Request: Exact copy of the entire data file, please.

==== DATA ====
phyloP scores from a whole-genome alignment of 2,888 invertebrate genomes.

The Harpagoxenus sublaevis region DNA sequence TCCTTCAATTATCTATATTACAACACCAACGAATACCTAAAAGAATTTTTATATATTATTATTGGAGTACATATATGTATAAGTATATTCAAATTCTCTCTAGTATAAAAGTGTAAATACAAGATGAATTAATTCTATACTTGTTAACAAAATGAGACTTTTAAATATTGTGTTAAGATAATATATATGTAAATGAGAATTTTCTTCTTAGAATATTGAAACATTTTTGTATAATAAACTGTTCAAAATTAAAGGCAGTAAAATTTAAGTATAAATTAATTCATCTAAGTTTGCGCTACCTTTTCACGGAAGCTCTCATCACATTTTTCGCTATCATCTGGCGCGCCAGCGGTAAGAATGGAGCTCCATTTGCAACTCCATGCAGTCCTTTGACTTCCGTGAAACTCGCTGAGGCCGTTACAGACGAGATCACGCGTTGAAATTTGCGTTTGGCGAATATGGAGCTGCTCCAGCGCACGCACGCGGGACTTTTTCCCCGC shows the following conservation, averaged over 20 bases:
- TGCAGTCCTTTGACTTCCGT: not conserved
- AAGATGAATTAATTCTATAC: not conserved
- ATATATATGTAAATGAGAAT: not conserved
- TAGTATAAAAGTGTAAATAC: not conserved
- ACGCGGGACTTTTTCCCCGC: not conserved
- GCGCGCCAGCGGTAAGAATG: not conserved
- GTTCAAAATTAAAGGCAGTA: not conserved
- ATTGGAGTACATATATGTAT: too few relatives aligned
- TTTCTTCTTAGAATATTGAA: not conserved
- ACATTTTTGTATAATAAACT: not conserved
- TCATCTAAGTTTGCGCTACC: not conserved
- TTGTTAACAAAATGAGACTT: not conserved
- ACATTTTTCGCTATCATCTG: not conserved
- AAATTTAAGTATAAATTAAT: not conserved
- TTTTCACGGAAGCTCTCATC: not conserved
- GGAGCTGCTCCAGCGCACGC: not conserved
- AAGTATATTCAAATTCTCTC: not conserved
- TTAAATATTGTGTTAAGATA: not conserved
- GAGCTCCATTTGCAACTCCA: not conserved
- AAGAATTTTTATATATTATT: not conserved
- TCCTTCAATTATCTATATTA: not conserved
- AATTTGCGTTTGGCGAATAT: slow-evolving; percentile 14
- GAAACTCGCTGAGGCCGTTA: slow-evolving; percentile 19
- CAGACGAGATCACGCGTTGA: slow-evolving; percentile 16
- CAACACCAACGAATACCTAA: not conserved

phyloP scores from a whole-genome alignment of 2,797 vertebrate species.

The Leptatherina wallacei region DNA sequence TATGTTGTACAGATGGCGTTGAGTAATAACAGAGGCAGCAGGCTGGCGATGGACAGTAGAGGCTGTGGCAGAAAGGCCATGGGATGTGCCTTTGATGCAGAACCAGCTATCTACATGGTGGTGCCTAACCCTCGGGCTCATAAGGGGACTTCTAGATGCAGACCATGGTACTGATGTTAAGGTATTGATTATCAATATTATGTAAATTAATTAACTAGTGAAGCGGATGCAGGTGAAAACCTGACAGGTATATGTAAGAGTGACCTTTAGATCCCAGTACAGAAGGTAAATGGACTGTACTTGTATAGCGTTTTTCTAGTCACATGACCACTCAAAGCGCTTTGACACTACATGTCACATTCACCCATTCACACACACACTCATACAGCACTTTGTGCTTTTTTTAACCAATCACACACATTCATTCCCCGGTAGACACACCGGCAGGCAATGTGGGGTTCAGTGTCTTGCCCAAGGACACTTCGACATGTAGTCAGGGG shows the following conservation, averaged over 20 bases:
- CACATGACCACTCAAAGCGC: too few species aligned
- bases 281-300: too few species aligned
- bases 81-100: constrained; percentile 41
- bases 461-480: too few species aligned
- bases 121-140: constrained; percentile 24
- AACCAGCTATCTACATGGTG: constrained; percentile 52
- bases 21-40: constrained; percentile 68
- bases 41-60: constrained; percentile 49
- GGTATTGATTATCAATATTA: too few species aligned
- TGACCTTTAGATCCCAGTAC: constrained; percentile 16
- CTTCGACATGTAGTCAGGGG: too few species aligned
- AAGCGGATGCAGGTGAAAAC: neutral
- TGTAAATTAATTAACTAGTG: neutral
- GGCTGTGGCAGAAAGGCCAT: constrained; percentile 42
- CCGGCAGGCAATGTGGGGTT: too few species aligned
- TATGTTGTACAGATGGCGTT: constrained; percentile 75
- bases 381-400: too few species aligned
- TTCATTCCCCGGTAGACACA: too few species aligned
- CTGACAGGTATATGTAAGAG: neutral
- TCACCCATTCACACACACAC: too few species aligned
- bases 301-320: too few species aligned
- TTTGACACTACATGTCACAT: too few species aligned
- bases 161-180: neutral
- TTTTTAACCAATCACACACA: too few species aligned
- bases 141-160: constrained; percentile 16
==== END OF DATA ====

phyloP scores from a whole-genome alignment of 2,888 invertebrate genomes.

The Harpagoxenus sublaevis region DNA sequence TCCTTCAATTATCTATATTACAACACCAACGAATACCTAAAAGAATTTTTATATATTATTATTGGAGTACATATATGTATAAGTATATTCAAATTCTCTCTAGTATAAAAGTGTAAATACAAGATGAATTAATTCTATACTTGTTAACAAAATGAGACTTTTAAATATTGTGTTAAGATAATATATATGTAAATGAGAATTTTCTTCTTAGAATATTGAAACATTTTTGTATAATAAACTGTTCAAAATTAAAGGCAGTAAAATTTAAGTATAAATTAATTCATCTAAGTTTGCGCTACCTTTTCACGGAAGCTCTCATCACATTTTTCGCTATCATCTGGCGCGCCAGCGGTAAGAATGGAGCTCCATTTGCAACTCCATGCAGTCCTTTGACTTCCGTGAAACTCGCTGAGGCCGTTACAGACGAGATCACGCGTTGAAATTTGCGTTTGGCGAATATGGAGCTGCTCCAGCGCACGCACGCGGGACTTTTTCCCCGC shows the following conservation, averaged over 20 bases:
- TGCAGTCCTTTGACTTCCGT: not conserved
- AAGATGAATTAATTCTATAC: not conserved
- ATATATATGTAAATGAGAAT: not conserved
- TAGTATAAAAGTGTAAATAC: not conserved
- ACGCGGGACTTTTTCCCCGC: not conserved
- GCGCGCCAGCGGTAAGAATG: not conserved
- GTTCAAAATTAAAGGCAGTA: not conserved
- ATTGGAGTACATATATGTAT: too few relatives aligned
- TTTCTTCTTAGAATATTGAA: not conserved
- ACATTTTTGTATAATAAACT: not conserved
- TCATCTAAGTTTGCGCTACC: not conserved
- TTGTTAACAAAATGAGACTT: not conserved
- ACATTTTTCGCTATCATCTG: not conserved
- AAATTTAAGTATAAATTAAT: not conserved
- TTTTCACGGAAGCTCTCATC: not conserved
- GGAGCTGCTCCAGCGCACGC: not conserved
- AAGTATATTCAAATTCTCTC: not conserved
- TTAAATATTGTGTTAAGATA: not conserved
- GAGCTCCATTTGCAACTCCA: not conserved
- AAGAATTTTTATATATTATT: not conserved
- TCCTTCAATTATCTATATTA: not conserved
- AATTTGCGTTTGGCGAATAT: slow-evolving; percentile 14
- GAAACTCGCTGAGGCCGTTA: slow-evolving; percentile 19
- CAGACGAGATCACGCGTTGA: slow-evolving; percentile 16
- CAACACCAACGAATACCTAA: not conserved

phyloP scores from a whole-genome alignment of 2,797 vertebrate species.

The Leptatherina wallacei region DNA sequence TATGTTGTACAGATGGCGTTGAGTAATAACAGAGGCAGCAGGCTGGCGATGGACAGTAGAGGCTGTGGCAGAAAGGCCATGGGATGTGCCTTTGATGCAGAACCAGCTATCTACATGGTGGTGCCTAACCCTCGGGCTCATAAGGGGACTTCTAGATGCAGACCATGGTACTGATGTTAAGGTATTGATTATCAATATTATGTAAATTAATTAACTAGTGAAGCGGATGCAGGTGAAAACCTGACAGGTATATGTAAGAGTGACCTTTAGATCCCAGTACAGAAGGTAAATGGACTGTACTTGTATAGCGTTTTTCTAGTCACATGACCACTCAAAGCGCTTTGACACTACATGTCACATTCACCCATTCACACACACACTCATACAGCACTTTGTGCTTTTTTTAACCAATCACACACATTCATTCCCCGGTAGACACACCGGCAGGCAATGTGGGGTTCAGTGTCTTGCCCAAGGACACTTCGACATGTAGTCAGGGG shows the following conservation, averaged over 20 bases:
- CACATGACCACTCAAAGCGC: too few species aligned
- bases 281-300: too few species aligned
- bases 81-100: constrained; percentile 41
- bases 461-480: too few species aligned
- bases 121-140: constrained; percentile 24
- AACCAGCTATCTACATGGTG: constrained; percentile 52
- bases 21-40: constrained; percentile 68
- bases 41-60: constrained; percentile 49
- GGTATTGATTATCAATATTA: too few species aligned
- TGACCTTTAGATCCCAGTAC: constrained; percentile 16
- CTTCGACATGTAGTCAGGGG: too few species aligned
- AAGCGGATGCAGGTGAAAAC: neutral
- TGTAAATTAATTAACTAGTG: neutral
- GGCTGTGGCAGAAAGGCCAT: constrained; percentile 42
- CCGGCAGGCAATGTGGGGTT: too few species aligned
- TATGTTGTACAGATGGCGTT: constrained; percentile 75
- bases 381-400: too few species aligned
- TTCATTCCCCGGTAGACACA: too few species aligned
- CTGACAGGTATATGTAAGAG: neutral
- TCACCCATTCACACACACAC: too few species aligned
- bases 301-320: too few species aligned
- TTTGACACTACATGTCACAT: too few species aligned
- bases 161-180: neutral
- TTTTTAACCAATCACACACA: too few species aligned
- bases 141-160: constrained; percentile 16